WIC reaches remote rural locations with a traveling RV Office, meeting the needs of moms who may otherwise not be able to access their services. To provide a healthy environment free of secondhand smoke for the moms and their families who visit the RV Office, Lazary decided to implement a Tobacco-Free Outdoor policy. “We provide services to prenatal women and new mothers designed to support healthy babies. Tobacco use by pre and post-natal moms, and exposure to secondhand smoke has been proven to be harmful to a baby’s health. We are proud to support a tobacco-free lifestyle for our participants,” said Lazary.
Tobacco is the #1 leading cause of preventable death. That fact alone is reason enough to protect our children from all tobacco exposure, including secondhand smoke, tobacco marketing, and the modeling of tobacco use in public places and in movies.
If you know of a business, organization or municipality who may want to receive information or assistance in creating a tobacco-free environment for their customers, clients and/or community, please share this newsletter or our contact information.
Together we can Create a Tobacco-Free Generation, reducing the death, disease and painful loss of family and friends!
Reality Check of the Finger Lakes
Hits the Ground Running!
Reality Check of the Finger Lakes (TACFL) is ready for new members! Currently, three school districts have signed on to take part in the Reality Check program. Recruitment efforts are underway in the Clyde-Savannah, Geneva (EPIC) and Waterloo Districts.
The Waterloo District has been active in Reality Check for several years. The core youth members of the Waterloo District are preparing to provide insights and information to their peers at a lunchtime recruitment table session next week.
In addition, Waterloo Reality Check members are already planning for the upcoming, “Seen Enough Tobacco Day” on Friday, October 13th.
Current Reality Check members are excited to welcome new members and continue working to make a difference in exposing the truth about the way tobacco companies target youth.
Great American Smokeout
November 16, 2017
Every year, on the third Thursday of November, smokers across the nation take part in the American Cancer Society Great American Smokeout event. Encourage someone you know to use the date to make a plan to quit, or plan in advance and then quit smoking that day. By quitting – even for 1 day – smokers will be taking an important step toward a healthier life and reducing their cancer risk.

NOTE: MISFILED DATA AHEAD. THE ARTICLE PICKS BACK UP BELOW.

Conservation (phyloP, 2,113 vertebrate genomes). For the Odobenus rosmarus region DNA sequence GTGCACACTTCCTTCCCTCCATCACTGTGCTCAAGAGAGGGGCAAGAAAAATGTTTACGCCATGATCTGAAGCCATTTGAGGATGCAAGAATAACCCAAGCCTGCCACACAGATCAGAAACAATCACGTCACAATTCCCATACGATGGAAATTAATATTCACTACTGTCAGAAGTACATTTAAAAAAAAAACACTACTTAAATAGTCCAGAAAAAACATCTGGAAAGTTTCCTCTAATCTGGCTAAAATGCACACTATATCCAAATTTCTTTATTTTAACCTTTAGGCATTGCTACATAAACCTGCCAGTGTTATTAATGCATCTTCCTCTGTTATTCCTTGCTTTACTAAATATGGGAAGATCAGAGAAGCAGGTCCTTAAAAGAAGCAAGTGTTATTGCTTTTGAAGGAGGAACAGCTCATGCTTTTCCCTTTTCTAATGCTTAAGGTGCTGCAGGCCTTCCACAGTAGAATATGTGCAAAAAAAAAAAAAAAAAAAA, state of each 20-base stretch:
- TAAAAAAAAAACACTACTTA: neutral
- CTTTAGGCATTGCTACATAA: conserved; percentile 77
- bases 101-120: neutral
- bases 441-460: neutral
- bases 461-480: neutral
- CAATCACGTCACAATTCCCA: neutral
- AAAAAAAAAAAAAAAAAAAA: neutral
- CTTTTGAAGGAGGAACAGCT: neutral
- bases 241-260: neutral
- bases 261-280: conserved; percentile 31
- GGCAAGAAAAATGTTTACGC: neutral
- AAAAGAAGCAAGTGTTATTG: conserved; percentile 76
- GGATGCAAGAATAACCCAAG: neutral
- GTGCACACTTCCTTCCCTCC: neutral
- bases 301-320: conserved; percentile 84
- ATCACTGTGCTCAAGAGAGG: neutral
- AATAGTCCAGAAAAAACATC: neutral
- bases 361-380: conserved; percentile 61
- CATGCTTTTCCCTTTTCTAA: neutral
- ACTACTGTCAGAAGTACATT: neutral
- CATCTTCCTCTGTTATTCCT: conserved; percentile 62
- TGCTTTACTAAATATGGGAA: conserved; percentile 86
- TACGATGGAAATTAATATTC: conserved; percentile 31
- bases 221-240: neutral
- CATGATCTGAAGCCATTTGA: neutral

Tobacco Free College Campuses
Preventing Addiction Before it Begins
Funding available to assist colleges in becoming Tobacco-Free
(Share this information with your local community college on behalf of parents who would like to send their children to colleges that support quality education, including health)
Apply: 2017 Tobacco-Free College Program for Community Colleges and Minority-Serving Institutions
In the fight to curb tobacco use in the U.S., college campuses have emerged as a critical battleground.
That’s because virtually all smokers—99 percent—start smoking before turning 26 years old. Community colleges and minority-serving academic institutions are especially important because they tend to serve students who are at greater risk for tobacco use, including low-income and first-generation students.
Over the past two years, Truth Initiative® has awarded funding to 135 historically black colleges and universities and community colleges to advocate for, adopt and implement a 100 percent smoke- or tobacco-free policy. These institutions have joined the growing movement of smoke-free colleges, which multiplied in number from 446 in 2010 to over 1,900 in 2017.
To keep the momentum going, Truth Initiative is launching its new Tobacco-Free College Program, which offers 17-month grants of up to $20,000 to community colleges and minority-serving institutions to adopt a 100 percent tobacco-free college policy. Grantees receive guidance through webinars, learning communities and one-on-one consultations throughout the grant period.